Aug 15, 2022 | 6 min Read

How to Get Perfume Out of Clothes: 6 Methods to Try

In order to get perfume out of clothes, you’ll need to wash them shortly after they become saturated with a scent. After a night out or a day at work, getting a little carried away with your favorite perfume brand is a common occurrence. Luckily, there are a few methods you can try.

Here are five methods that will get scents out of your finest garments. Even when it comes to dry cleaning, these methods will make any scent disappear — should you so wish. 

Method 1: Wash with Vinegar 

Our go-to method for getting virtually any scent out of clothing — perfume, cologne, etc. — is to use vinegar. The chemical makeup of the substance makes it a fantastic everyday cleaner, according to Harvard’s School of Public Health. Plus, it’s a great green option.

Here are the steps for using vinegar to get perfume out of clothes:

    1. Make Sure the Clothes Are Dry

It’s important to make sure that the garment you’re attempting to wash is free of moisture — like sweat. If this isn’t done, the moisture’s molecules could disrupt the reaction that will take place when vinegar is applied.

    1. Add Approximately 240 mL of Vinegar

Once you’ve loaded your garment into the washing machine, add vinegar instead of soap — we recommend 240mL. No need to keep the piece of clothing separate from the rest of the load. Feel free to wash the whole load with vinegar.

    1. Wash the Load

After adding vinegar, simply wash normally. Set the wash cycle as if it were detergent that was in the machine. Vinegar will act as your cleaning agent and dryer sheets can be used during drying to add a desired scent. 

    1. Dry Completely

After the cycle is over, throw the load into the dryer with a scented or unscented dryer sheets. Be sure to run the cycle until the clothes are completely dry. Otherwise, more musty smells can develop if the garments are left damp and crumpled in the dryer.

Method 2: Hang Clothes Outside

First thing to try is simply leaving your clothes outside for a night. It’s possible the wind and sunlight will naturally wash away any lingering perfume from the day before. Keep the morning dew in mind, as this can leave your pieces wet for a while.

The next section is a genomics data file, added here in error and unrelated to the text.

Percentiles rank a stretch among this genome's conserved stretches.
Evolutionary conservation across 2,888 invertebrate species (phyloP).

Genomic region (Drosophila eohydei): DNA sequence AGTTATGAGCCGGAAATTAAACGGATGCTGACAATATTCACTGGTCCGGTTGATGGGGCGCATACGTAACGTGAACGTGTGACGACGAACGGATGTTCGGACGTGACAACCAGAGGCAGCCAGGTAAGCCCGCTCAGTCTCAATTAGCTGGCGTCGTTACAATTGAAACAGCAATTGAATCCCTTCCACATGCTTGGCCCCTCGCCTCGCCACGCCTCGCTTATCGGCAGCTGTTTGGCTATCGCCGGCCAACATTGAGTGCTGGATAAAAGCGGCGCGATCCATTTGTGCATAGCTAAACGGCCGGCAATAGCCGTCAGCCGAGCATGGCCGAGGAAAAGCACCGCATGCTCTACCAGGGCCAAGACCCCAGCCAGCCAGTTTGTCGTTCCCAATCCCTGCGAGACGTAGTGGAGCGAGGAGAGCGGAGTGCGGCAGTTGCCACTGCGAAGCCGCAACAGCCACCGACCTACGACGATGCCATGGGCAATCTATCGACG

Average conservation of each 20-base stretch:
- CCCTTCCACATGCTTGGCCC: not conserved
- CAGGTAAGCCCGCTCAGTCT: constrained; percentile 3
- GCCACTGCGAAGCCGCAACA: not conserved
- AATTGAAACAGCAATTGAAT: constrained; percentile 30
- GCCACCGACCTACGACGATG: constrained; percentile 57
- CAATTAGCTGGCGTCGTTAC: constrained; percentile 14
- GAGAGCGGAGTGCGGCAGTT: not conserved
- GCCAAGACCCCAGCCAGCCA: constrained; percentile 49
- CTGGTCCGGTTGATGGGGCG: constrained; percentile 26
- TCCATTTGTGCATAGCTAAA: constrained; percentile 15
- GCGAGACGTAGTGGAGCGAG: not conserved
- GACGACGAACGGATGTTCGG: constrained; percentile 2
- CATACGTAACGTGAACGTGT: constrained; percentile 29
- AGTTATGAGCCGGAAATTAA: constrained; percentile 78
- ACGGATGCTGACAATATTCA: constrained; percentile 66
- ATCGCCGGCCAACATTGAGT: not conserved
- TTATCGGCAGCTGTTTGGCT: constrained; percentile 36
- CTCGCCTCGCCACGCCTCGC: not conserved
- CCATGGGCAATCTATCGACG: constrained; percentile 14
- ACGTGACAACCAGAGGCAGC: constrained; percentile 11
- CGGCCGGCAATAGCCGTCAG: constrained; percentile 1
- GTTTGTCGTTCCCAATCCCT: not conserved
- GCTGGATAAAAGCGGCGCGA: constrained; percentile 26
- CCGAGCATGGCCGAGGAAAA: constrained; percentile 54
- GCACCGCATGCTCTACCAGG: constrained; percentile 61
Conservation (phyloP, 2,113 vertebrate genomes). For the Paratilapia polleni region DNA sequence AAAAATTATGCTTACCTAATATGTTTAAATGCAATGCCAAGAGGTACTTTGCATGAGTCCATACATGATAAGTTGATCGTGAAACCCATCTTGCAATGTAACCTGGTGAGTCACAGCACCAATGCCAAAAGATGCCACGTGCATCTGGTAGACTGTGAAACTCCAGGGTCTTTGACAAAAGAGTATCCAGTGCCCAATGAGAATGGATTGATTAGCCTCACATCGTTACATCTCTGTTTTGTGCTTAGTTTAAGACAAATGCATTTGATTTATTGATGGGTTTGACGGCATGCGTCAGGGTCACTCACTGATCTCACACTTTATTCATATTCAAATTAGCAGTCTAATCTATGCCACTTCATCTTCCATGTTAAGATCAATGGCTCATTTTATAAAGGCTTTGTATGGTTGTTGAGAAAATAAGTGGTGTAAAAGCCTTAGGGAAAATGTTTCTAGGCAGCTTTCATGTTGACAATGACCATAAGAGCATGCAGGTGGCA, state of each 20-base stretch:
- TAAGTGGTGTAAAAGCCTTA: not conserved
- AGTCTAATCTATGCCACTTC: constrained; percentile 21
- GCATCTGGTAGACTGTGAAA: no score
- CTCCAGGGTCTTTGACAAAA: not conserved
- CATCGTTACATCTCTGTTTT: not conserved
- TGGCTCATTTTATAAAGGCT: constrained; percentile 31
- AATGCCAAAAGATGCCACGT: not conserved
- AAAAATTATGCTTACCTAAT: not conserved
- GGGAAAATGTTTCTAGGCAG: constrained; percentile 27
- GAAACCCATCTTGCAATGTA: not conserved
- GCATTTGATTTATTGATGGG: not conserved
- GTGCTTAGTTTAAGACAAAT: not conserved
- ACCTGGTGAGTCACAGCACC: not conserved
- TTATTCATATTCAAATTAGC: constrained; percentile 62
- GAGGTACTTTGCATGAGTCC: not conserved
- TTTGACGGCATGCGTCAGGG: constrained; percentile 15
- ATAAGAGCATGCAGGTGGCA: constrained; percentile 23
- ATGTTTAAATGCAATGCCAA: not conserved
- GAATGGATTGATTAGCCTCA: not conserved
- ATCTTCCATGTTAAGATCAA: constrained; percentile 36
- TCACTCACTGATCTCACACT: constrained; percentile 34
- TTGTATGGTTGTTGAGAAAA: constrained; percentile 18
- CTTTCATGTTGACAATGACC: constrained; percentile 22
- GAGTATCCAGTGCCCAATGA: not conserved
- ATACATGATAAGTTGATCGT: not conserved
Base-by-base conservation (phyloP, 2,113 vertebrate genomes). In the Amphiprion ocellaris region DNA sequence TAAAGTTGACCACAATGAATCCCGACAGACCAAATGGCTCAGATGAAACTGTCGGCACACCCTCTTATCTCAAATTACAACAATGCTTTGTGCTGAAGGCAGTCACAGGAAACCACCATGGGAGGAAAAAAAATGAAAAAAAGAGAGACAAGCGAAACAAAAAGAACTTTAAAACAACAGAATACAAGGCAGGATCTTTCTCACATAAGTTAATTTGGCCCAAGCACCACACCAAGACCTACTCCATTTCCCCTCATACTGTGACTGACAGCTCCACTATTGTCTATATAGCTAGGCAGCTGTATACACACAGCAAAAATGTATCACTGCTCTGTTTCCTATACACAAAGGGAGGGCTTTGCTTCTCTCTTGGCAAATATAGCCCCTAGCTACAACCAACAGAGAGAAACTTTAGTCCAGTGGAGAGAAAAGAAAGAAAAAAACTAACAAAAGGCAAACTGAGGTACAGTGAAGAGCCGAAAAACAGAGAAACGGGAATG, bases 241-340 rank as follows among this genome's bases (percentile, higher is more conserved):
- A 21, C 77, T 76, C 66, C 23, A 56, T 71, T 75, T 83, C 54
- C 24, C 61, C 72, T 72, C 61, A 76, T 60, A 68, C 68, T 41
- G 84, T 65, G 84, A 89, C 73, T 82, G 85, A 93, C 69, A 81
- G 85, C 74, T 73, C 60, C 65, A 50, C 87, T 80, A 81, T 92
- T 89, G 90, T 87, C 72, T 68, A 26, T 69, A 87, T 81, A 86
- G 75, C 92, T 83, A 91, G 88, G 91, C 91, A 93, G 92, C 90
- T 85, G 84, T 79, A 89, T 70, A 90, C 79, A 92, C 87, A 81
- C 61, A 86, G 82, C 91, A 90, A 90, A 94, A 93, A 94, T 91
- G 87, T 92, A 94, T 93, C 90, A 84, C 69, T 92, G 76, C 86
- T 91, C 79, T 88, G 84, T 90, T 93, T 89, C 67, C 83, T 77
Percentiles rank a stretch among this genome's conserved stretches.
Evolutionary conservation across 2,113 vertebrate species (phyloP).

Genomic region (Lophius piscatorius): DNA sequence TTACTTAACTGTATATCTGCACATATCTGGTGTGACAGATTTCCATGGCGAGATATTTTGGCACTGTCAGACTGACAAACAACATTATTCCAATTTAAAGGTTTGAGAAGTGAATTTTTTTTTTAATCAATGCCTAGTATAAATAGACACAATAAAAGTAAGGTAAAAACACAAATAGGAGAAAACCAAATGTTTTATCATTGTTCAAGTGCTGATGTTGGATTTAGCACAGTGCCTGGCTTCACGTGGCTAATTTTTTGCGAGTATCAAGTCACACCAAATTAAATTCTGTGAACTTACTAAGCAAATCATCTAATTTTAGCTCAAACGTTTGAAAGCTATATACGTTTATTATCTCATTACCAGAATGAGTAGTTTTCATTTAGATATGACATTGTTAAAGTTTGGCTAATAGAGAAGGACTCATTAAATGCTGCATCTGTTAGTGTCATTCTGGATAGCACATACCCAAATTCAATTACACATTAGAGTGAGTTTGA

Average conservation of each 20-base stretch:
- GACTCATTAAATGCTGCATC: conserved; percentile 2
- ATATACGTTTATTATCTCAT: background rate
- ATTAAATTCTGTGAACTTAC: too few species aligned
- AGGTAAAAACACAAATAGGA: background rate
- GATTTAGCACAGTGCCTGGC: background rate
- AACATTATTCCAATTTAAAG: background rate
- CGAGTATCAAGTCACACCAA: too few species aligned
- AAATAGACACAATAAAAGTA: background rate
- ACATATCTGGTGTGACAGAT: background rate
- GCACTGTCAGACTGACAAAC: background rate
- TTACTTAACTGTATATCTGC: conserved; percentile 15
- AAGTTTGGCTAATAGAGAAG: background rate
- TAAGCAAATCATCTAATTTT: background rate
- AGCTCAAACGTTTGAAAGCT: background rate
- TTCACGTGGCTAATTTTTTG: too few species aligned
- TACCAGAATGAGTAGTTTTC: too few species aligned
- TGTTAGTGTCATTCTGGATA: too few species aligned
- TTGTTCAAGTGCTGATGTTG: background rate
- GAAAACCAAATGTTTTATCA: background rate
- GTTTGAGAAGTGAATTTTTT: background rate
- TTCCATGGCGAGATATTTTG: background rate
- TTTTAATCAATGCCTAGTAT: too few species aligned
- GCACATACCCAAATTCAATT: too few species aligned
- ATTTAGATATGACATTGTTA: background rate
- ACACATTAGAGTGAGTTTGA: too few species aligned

two shirts and two skirts hanging on a clothesline to dry

lady putting clothes into a dryer

Method 3: Use Castile Soap and Wash by Hand

Originally from the Mediterranean, Castile soap usually has a vegetable or fruit base (e.g. coconut, olive oil or hemp oil). Not only is this detergent eco-friendly, but also extremely versatile. 

From cleaning wounds to washing out scents, a bottle of this soap is a cupboard essential — especially when getting perfume out of clothes. For this reason, it’s a good mixture to have handy for all sorts of cleaning.  

Step 1: Make Sure Your Clothes are Dry

For the same reasons as with washing with vinegar, make sure your clothes are dry before washing with this method.

Step 2: Add 4-5 Drops of Castile Soap to a Bucket of Water

Usually, when using this detergent, you’ll want to dilute it. To do this, simply add the soap to a paint bucket filled with water. You’re good to go with a few drops of straight soap — make sure to distribute them throughout the bucket to avoid any spots of high concentration.

Step 3: Wash/Rinse Clothes by Hand with Warm Water

In order to activate the natural soap to the fullest, make sure to wash your load with warm water by hand. You’ll want to let the clothes soak in the bucket for about an hour. After, swish them around and wash again.

Step 4: Dry Outside

Once you’re done washing the garment, leave it outside to dry in the sun. The mixture of the heat and sun rays will help activate the Castile soap’s effect even further. Leave the clothes outside for at least 24 hours to ensure complete dryness.

a bottle of Castile soap being added to water

Method 4: Use Laundry Detergent and Booster

If the above two methods don’t work, it doesn’t hurt to try simply wash your clothes traditionally – the classic solution. Not only will the clothes be primed from the two previous attempts, but now you’ll be introducing artificial scents that could neutralize the fragrance you’re trying to remove. 

Step 1: Add ½ Cup of Detergent, Booster and/or Baking Soda.

You know how to do this part. Just like you were washing any other load of laundry, add your desired amount of detergent or go-to cleaning aid. Baking soda is a little unorthodox but can help add extra scent-erasing strength.